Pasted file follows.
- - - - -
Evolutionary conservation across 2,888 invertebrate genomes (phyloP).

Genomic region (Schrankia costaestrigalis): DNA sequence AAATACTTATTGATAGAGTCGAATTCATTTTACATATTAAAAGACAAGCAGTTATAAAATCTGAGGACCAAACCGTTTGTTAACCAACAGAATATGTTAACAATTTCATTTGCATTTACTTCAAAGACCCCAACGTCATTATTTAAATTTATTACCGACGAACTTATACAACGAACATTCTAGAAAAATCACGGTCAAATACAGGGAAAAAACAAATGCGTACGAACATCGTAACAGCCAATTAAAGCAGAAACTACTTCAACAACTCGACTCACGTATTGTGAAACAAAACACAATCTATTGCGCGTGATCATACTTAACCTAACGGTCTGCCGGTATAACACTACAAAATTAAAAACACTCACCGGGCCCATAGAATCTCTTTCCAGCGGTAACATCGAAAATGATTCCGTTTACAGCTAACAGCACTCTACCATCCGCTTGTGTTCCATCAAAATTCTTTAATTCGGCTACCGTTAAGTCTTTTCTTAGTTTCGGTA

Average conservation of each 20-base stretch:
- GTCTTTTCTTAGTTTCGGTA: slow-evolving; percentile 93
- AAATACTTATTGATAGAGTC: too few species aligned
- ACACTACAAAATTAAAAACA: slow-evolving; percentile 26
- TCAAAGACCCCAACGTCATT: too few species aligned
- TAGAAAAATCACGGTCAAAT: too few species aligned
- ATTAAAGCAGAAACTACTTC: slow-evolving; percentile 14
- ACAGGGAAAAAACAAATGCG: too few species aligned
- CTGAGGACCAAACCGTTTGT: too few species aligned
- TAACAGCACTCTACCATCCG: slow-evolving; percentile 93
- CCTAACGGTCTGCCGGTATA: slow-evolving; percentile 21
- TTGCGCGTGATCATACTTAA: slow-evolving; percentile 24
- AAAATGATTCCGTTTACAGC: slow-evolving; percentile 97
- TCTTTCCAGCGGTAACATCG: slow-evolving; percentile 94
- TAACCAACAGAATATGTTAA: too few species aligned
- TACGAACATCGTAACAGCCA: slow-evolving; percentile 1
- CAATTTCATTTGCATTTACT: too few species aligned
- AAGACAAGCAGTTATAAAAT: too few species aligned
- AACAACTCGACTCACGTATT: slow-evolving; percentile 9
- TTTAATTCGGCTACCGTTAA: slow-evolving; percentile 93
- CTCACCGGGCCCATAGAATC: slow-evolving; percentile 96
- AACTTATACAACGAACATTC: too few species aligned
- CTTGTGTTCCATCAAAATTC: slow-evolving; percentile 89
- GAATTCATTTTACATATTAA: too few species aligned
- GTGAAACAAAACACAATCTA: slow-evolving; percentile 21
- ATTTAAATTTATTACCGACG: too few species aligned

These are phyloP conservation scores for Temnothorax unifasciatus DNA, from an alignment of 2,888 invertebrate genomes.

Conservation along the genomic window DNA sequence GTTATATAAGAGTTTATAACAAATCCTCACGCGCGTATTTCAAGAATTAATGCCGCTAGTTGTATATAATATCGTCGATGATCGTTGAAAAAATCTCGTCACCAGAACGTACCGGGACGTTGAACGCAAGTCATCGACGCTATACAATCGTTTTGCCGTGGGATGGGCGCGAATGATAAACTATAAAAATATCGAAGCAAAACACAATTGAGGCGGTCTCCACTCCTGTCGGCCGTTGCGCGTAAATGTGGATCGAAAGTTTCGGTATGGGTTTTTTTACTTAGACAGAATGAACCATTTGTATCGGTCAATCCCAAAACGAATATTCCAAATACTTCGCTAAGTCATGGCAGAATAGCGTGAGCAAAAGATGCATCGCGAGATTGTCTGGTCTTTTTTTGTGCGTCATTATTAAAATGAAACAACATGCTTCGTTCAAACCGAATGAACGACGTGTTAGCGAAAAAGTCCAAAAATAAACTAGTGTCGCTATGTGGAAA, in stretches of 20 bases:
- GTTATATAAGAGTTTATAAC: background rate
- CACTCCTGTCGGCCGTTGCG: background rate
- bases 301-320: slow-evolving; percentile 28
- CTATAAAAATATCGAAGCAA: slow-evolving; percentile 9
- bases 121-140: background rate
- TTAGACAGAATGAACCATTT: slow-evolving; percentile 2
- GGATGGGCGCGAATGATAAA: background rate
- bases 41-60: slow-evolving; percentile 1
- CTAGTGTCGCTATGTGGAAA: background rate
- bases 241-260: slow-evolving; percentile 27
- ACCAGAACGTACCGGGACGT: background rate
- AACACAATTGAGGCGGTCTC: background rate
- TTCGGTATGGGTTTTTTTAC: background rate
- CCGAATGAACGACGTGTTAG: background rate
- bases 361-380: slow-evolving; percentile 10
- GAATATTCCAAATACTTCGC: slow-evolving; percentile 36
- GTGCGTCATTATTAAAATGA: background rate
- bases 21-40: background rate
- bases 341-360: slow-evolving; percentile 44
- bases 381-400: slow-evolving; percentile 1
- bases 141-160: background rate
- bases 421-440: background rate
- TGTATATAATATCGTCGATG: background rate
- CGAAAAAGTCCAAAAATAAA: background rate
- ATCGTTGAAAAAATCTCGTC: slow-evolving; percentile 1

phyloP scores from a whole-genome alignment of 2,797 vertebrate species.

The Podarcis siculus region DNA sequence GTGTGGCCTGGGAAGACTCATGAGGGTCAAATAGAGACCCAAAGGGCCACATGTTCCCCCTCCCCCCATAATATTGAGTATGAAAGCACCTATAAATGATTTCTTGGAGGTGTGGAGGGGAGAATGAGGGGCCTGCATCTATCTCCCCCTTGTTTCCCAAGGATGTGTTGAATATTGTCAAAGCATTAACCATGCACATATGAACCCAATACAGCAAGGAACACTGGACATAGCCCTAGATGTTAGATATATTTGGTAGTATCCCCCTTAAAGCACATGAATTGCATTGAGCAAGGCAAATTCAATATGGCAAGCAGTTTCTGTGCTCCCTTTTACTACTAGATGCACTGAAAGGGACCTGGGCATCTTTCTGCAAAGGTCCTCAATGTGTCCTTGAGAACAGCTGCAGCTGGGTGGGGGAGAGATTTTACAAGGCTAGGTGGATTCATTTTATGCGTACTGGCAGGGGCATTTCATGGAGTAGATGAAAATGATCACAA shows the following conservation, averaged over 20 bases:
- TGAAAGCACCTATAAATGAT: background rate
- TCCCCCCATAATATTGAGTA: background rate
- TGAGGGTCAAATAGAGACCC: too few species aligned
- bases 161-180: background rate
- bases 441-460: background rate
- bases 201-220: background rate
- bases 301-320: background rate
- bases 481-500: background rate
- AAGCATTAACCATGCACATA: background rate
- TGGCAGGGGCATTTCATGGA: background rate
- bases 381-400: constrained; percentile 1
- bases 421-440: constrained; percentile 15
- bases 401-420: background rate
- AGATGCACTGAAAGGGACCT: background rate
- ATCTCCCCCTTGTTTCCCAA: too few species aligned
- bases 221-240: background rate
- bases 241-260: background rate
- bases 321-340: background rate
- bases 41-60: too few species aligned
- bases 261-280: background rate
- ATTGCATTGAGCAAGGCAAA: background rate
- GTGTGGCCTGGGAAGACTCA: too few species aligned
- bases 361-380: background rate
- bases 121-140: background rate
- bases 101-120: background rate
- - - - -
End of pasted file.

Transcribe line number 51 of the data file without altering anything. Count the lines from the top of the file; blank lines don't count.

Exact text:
- bases 141-160: background rate